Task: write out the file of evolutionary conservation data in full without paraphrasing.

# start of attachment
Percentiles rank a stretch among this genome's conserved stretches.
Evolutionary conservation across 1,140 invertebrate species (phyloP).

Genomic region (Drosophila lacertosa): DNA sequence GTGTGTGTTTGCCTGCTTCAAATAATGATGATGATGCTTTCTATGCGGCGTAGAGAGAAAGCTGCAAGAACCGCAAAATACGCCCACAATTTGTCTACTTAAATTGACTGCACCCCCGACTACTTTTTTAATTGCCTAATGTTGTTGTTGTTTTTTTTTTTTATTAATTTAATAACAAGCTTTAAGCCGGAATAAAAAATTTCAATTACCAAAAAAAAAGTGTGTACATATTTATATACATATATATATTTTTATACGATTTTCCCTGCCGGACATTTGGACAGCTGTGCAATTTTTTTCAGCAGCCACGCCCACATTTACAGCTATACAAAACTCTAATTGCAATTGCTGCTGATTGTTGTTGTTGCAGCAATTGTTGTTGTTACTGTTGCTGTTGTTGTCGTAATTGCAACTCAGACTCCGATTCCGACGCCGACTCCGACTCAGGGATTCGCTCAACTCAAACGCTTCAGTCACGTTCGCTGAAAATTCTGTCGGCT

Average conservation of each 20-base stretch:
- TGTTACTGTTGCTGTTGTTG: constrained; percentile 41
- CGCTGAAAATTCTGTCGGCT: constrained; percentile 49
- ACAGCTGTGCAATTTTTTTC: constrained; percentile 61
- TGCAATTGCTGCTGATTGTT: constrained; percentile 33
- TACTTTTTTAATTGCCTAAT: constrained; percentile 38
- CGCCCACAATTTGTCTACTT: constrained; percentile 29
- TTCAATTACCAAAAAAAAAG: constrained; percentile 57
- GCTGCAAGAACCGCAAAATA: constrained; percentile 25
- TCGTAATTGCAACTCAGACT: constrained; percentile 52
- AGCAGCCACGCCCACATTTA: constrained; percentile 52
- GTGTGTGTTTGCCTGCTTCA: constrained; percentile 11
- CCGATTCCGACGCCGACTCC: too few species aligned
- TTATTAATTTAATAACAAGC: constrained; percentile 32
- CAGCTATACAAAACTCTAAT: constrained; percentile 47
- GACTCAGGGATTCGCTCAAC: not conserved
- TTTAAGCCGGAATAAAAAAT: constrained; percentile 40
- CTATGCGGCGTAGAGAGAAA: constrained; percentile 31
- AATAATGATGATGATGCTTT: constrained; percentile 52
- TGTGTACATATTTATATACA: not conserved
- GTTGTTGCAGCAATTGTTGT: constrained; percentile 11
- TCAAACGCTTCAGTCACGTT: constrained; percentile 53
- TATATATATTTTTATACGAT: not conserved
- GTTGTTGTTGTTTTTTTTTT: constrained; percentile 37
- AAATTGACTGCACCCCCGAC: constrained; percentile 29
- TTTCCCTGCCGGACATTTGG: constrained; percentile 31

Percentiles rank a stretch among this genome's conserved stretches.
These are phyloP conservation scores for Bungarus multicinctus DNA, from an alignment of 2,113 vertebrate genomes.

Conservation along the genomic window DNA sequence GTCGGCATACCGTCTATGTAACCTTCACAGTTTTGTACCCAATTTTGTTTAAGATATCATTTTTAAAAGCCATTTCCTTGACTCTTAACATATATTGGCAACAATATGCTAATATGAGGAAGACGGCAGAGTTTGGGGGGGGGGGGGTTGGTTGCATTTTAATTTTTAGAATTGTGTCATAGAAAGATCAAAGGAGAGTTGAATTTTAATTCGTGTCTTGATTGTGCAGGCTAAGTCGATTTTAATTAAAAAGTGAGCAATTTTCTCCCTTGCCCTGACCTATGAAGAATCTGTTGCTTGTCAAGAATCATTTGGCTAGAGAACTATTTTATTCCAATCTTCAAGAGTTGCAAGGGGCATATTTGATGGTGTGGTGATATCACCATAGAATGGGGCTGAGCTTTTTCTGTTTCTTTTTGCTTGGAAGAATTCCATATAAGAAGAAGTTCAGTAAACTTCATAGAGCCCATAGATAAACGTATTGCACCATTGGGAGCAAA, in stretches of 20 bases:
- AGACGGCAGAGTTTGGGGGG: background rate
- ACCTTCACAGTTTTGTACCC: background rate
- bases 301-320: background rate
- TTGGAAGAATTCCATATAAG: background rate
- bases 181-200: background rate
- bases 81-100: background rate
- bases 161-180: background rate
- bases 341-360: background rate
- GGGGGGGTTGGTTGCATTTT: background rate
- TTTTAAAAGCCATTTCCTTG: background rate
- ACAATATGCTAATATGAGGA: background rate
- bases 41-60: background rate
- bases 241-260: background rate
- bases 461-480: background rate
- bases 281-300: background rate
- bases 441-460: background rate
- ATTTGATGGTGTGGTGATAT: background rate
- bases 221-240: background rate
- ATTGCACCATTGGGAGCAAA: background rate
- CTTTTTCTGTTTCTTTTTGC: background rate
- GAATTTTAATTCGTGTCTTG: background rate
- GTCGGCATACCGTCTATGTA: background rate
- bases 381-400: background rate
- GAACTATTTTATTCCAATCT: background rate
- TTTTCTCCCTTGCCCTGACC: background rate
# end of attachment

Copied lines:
Percentiles rank a stretch among this genome's conserved stretches.
Evolutionary conservation across 1,140 invertebrate species (phyloP).

Genomic region (Drosophila lacertosa): DNA sequence GTGTGTGTTTGCCTGCTTCAAATAATGATGATGATGCTTTCTATGCGGCGTAGAGAGAAAGCTGCAAGAACCGCAAAATACGCCCACAATTTGTCTACTTAAATTGACTGCACCCCCGACTACTTTTTTAATTGCCTAATGTTGTTGTTGTTTTTTTTTTTTATTAATTTAATAACAAGCTTTAAGCCGGAATAAAAAATTTCAATTACCAAAAAAAAAGTGTGTACATATTTATATACATATATATATTTTTATACGATTTTCCCTGCCGGACATTTGGACAGCTGTGCAATTTTTTTCAGCAGCCACGCCCACATTTACAGCTATACAAAACTCTAATTGCAATTGCTGCTGATTGTTGTTGTTGCAGCAATTGTTGTTGTTACTGTTGCTGTTGTTGTCGTAATTGCAACTCAGACTCCGATTCCGACGCCGACTCCGACTCAGGGATTCGCTCAACTCAAACGCTTCAGTCACGTTCGCTGAAAATTCTGTCGGCT

Average conservation of each 20-base stretch:
- TGTTACTGTTGCTGTTGTTG: constrained; percentile 41
- CGCTGAAAATTCTGTCGGCT: constrained; percentile 49
- ACAGCTGTGCAATTTTTTTC: constrained; percentile 61
- TGCAATTGCTGCTGATTGTT: constrained; percentile 33
- TACTTTTTTAATTGCCTAAT: constrained; percentile 38
- CGCCCACAATTTGTCTACTT: constrained; percentile 29
- TTCAATTACCAAAAAAAAAG: constrained; percentile 57
- GCTGCAAGAACCGCAAAATA: constrained; percentile 25
- TCGTAATTGCAACTCAGACT: constrained; percentile 52
- AGCAGCCACGCCCACATTTA: constrained; percentile 52
- GTGTGTGTTTGCCTGCTTCA: constrained; percentile 11
- CCGATTCCGACGCCGACTCC: too few species aligned
- TTATTAATTTAATAACAAGC: constrained; percentile 32
- CAGCTATACAAAACTCTAAT: constrained; percentile 47
- GACTCAGGGATTCGCTCAAC: not conserved
- TTTAAGCCGGAATAAAAAAT: constrained; percentile 40
- CTATGCGGCGTAGAGAGAAA: constrained; percentile 31
- AATAATGATGATGATGCTTT: constrained; percentile 52
- TGTGTACATATTTATATACA: not conserved
- GTTGTTGCAGCAATTGTTGT: constrained; percentile 11
- TCAAACGCTTCAGTCACGTT: constrained; percentile 53
- TATATATATTTTTATACGAT: not conserved
- GTTGTTGTTGTTTTTTTTTT: constrained; percentile 37
- AAATTGACTGCACCCCCGAC: constrained; percentile 29
- TTTCCCTGCCGGACATTTGG: constrained; percentile 31

Percentiles rank a stretch among this genome's conserved stretches.
These are phyloP conservation scores for Bungarus multicinctus DNA, from an alignment of 2,113 vertebrate genomes.

Conservation along the genomic window DNA sequence GTCGGCATACCGTCTATGTAACCTTCACAGTTTTGTACCCAATTTTGTTTAAGATATCATTTTTAAAAGCCATTTCCTTGACTCTTAACATATATTGGCAACAATATGCTAATATGAGGAAGACGGCAGAGTTTGGGGGGGGGGGGGTTGGTTGCATTTTAATTTTTAGAATTGTGTCATAGAAAGATCAAAGGAGAGTTGAATTTTAATTCGTGTCTTGATTGTGCAGGCTAAGTCGATTTTAATTAAAAAGTGAGCAATTTTCTCCCTTGCCCTGACCTATGAAGAATCTGTTGCTTGTCAAGAATCATTTGGCTAGAGAACTATTTTATTCCAATCTTCAAGAGTTGCAAGGGGCATATTTGATGGTGTGGTGATATCACCATAGAATGGGGCTGAGCTTTTTCTGTTTCTTTTTGCTTGGAAGAATTCCATATAAGAAGAAGTTCAGTAAACTTCATAGAGCCCATAGATAAACGTATTGCACCATTGGGAGCAAA, in stretches of 20 bases:
- AGACGGCAGAGTTTGGGGGG: background rate
- ACCTTCACAGTTTTGTACCC: background rate
- bases 301-320: background rate
- TTGGAAGAATTCCATATAAG: background rate
- bases 181-200: background rate
- bases 81-100: background rate
- bases 161-180: background rate
- bases 341-360: background rate
- GGGGGGGTTGGTTGCATTTT: background rate
- TTTTAAAAGCCATTTCCTTG: background rate
- ACAATATGCTAATATGAGGA: background rate
- bases 41-60: background rate
- bases 241-260: background rate
- bases 461-480: background rate
- bases 281-300: background rate
- bases 441-460: background rate
- ATTTGATGGTGTGGTGATAT: background rate
- bases 221-240: background rate
- ATTGCACCATTGGGAGCAAA: background rate
- CTTTTTCTGTTTCTTTTTGC: background rate
- GAATTTTAATTCGTGTCTTG: background rate
- GTCGGCATACCGTCTATGTA: background rate
- bases 381-400: background rate
- GAACTATTTTATTCCAATCT: background rate
- TTTTCTCCCTTGCCCTGACC: background rate